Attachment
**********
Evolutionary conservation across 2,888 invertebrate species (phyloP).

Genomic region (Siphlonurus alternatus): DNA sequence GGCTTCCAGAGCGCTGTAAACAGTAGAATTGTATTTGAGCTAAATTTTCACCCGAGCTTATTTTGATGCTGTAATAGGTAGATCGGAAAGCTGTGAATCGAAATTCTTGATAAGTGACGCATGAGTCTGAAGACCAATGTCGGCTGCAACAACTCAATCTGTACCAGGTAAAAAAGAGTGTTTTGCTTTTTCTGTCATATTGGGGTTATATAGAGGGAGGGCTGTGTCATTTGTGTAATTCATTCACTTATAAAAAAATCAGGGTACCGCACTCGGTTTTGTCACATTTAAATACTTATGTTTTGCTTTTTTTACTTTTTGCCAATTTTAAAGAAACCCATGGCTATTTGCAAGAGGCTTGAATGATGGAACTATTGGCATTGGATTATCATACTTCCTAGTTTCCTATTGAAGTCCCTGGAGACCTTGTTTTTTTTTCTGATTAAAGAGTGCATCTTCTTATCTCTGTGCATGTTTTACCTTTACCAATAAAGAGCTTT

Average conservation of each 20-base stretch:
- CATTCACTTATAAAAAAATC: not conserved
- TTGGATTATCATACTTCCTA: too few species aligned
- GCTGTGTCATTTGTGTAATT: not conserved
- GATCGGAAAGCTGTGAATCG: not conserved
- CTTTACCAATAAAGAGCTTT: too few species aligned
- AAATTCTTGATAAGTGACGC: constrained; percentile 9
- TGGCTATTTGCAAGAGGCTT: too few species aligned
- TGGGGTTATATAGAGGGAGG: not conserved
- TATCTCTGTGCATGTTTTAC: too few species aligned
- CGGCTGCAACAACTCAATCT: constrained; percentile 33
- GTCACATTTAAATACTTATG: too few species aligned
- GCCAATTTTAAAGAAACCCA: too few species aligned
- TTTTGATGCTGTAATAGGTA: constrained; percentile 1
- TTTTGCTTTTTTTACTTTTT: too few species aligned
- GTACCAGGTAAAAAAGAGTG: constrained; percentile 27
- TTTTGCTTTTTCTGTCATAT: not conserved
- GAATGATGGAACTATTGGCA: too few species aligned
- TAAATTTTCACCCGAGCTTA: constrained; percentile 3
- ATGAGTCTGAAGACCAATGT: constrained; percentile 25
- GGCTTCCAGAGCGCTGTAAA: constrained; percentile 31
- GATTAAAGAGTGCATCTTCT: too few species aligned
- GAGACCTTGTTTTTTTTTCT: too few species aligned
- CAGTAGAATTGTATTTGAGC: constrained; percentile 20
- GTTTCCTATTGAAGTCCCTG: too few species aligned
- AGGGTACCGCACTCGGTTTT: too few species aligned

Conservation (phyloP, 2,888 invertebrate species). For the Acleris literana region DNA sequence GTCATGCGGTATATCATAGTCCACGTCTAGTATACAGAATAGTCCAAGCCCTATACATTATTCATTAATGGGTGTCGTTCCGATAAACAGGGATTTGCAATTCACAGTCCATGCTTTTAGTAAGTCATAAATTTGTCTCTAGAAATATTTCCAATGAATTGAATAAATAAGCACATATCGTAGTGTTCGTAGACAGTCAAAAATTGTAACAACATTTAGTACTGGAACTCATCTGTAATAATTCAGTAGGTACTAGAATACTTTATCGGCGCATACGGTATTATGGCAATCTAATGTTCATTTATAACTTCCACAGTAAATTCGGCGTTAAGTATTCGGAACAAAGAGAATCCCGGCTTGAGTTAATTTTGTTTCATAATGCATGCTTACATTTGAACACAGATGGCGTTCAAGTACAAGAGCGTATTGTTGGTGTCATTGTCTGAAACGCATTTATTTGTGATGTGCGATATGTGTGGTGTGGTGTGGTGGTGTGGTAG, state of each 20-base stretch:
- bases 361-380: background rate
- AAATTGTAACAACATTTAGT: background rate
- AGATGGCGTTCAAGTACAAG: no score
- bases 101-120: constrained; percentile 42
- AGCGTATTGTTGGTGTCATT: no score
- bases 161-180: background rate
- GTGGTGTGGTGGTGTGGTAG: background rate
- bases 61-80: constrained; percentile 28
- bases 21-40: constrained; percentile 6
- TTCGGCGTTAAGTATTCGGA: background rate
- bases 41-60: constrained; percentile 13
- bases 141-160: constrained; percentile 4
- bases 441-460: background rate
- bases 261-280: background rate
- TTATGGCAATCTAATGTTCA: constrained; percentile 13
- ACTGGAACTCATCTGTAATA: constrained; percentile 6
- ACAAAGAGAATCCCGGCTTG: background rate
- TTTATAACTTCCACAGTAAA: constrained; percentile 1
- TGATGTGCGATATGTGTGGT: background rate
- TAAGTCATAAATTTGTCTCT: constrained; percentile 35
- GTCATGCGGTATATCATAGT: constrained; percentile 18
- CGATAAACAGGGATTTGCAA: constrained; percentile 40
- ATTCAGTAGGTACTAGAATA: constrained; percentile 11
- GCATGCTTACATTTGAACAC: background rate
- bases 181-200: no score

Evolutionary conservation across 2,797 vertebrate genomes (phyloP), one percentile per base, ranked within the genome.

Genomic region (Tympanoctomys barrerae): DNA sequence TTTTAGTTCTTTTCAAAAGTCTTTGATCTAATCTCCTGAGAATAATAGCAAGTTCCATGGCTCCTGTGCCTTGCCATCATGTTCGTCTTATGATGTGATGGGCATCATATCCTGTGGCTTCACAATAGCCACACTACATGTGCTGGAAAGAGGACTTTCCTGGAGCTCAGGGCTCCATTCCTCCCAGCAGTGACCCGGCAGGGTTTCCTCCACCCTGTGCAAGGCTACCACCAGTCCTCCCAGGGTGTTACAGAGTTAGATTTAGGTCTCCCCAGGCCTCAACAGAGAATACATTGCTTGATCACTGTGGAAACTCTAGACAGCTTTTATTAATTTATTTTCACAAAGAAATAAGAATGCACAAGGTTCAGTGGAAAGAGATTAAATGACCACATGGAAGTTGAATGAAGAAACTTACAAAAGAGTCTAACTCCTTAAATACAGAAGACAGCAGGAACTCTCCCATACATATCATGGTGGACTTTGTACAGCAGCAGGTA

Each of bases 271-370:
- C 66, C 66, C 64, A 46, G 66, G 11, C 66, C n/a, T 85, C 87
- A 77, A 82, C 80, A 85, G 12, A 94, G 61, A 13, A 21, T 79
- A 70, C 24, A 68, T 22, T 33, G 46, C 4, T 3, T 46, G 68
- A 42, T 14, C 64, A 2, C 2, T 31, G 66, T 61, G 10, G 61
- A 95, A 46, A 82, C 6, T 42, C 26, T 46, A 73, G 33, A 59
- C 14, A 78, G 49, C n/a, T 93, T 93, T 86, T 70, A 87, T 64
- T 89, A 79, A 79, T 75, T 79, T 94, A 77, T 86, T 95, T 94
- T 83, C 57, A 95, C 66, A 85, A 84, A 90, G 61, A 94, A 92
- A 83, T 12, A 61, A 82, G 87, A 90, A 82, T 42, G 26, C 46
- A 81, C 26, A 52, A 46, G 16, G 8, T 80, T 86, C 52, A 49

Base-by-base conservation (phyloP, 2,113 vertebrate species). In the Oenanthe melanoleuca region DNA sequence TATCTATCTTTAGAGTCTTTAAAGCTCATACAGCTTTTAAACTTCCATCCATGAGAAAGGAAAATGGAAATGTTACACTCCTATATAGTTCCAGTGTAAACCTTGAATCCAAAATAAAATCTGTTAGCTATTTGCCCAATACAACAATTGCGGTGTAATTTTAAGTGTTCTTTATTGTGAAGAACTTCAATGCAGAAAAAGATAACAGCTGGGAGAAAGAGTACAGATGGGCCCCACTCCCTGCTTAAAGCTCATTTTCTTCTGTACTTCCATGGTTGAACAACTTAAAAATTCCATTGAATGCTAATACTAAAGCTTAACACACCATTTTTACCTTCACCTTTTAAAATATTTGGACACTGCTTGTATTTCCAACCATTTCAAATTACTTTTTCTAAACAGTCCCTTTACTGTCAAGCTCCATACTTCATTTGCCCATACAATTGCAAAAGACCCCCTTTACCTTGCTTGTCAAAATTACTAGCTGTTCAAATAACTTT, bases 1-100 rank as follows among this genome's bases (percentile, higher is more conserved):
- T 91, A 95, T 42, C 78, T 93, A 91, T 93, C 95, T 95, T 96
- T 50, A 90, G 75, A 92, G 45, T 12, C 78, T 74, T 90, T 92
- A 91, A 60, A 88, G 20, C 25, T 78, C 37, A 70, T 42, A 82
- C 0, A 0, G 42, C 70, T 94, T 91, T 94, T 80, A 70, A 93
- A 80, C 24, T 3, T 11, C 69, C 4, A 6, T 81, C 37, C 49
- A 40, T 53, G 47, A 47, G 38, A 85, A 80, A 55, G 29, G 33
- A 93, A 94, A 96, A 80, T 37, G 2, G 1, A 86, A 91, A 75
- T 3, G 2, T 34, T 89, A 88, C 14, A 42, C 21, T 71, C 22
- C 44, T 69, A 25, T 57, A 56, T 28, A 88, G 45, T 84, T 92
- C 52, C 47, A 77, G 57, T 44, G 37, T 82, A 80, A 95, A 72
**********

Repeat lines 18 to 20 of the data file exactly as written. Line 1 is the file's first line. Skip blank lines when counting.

- GTACCAGGTAAAAAAGAGTG: constrained; percentile 27
- TTTTGCTTTTTCTGTCATAT: not conserved
- GAATGATGGAACTATTGGCA: too few species aligned